Credit: Leah Hogsten

Credit: Leah Hogsten

Paris Hilton, who has spoken out about the abuses she said she experienced at Provo Canyon School, center, was an advocate for the new law along with Utah Gov. Spencer Cox Cox and Lt. Gov. Deidre Henderson. Activists and supporters gathered in the Capitol rotunda in Salt Lake City, Tuesday, April 6, 2021, for a ceremonial bill signing of SB127 that will bring more oversight to the state's so-called troubled-teen industry. (Leah Hogsten/The Salt Lake Tribune via AP)
Paris Hilton, who has spoken out about the abuses she said she experienced at Provo Canyon School, center, was an advocate for the new law along with Utah Gov. Spencer Cox Cox and Lt. Gov. Deidre Henderson. Activists and supporters gathered in the Capitol rotunda in Salt Lake City, Tuesday, April 6, 2021, for a ceremonial bill signing of SB127 that will bring more oversight to the state's so-called troubled-teen industry. (Leah Hogsten/The Salt Lake Tribune via AP)

Credit: Leah Hogsten

Credit: Leah Hogsten

Paris Hilton, center, who has spoken out about the abuses she said she experienced at Provo Canyon School, center, was an advocate for the passage of SB127 along with fellow activists Jeff Netto, who spoke to Utah legislators and Caroline Lorson, with the advocacy group Breaking Code Silence. Activists and supporters gathered in the Capitol rotunda in Salt Lake City, Tuesday, April 6, 2021, for a ceremonial bill signing of SB127 that will bring more oversight to the state's so-called troubled-teen industry. (Leah Hogsten/The Salt Lake Tribune via AP)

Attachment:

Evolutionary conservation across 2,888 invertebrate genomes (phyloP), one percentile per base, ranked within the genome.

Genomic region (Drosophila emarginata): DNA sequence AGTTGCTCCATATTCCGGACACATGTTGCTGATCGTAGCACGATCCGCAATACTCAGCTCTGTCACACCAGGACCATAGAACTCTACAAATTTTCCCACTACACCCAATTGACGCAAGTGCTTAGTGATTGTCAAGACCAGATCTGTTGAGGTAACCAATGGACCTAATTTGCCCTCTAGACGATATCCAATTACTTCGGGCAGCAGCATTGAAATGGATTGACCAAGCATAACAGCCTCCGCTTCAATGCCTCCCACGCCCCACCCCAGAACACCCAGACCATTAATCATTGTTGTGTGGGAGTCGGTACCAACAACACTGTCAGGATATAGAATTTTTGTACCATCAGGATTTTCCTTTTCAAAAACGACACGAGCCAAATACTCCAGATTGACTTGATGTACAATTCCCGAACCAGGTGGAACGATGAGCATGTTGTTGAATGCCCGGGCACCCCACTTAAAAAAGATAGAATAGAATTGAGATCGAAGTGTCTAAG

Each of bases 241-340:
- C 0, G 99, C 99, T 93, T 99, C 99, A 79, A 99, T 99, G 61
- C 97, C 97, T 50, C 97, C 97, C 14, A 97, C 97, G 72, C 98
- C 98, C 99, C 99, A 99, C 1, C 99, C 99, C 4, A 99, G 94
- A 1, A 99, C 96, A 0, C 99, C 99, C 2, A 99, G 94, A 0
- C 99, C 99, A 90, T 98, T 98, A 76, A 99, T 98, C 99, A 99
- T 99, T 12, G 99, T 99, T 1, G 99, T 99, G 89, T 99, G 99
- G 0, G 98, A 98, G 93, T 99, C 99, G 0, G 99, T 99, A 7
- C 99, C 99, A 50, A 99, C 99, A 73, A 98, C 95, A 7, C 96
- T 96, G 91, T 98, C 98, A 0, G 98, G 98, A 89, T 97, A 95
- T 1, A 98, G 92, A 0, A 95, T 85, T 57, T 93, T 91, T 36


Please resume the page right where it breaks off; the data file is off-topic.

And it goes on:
Paris Hilton, center, who has spoken out about the abuses she said she experienced at Provo Canyon School, center, was an advocate for the passage of SB127 along with fellow activists Jeff Netto, who spoke to Utah legislators and Caroline Lorson, with the advocacy group Breaking Code Silence. Activists and supporters gathered in the Capitol rotunda in Salt Lake City, Tuesday, April 6, 2021, for a ceremonial bill signing of SB127 that will bring more oversight to the state's so-called troubled-teen industry. (Leah Hogsten/The Salt Lake Tribune via AP)

Credit: Leah Hogsten

Credit: Leah Hogsten

Utah Gov. Spencer Cox Cox, right and Lt. Gov. Deidre Henderson, left, were joined by activists and supporters of SB127 in the Capitol rotunda in Salt Lake City, Tuesday, April 6, 2021 for the ceremonial bill signing that will bring more oversight to the state's so-called troubled-teen industry.  Rear from left, state Sen. Mike McKell, R-Spanish Fork, activist Jeff Netto, activist Paris Hilton, activist Caroline Lorson and Rep. Brady Brammer, R-Highland, look on. (Leah Hogsten/The Salt Lake Tribune via AP)
Utah Gov. Spencer Cox Cox, right and Lt. Gov. Deidre Henderson, left, were joined by activists and supporters of SB127 in the Capitol rotunda in Salt Lake City, Tuesday, April 6, 2021 for the ceremonial bill signing that will bring more oversight to the state's so-called troubled-teen industry. Rear from left, state Sen. Mike McKell, R-Spanish Fork, activist Jeff Netto, activist Paris Hilton, activist Caroline Lorson and Rep. Brady Brammer, R-Highland, look on. (Leah Hogsten/The Salt Lake Tribune via AP)

Credit: Leah Hogsten

Credit: Leah Hogsten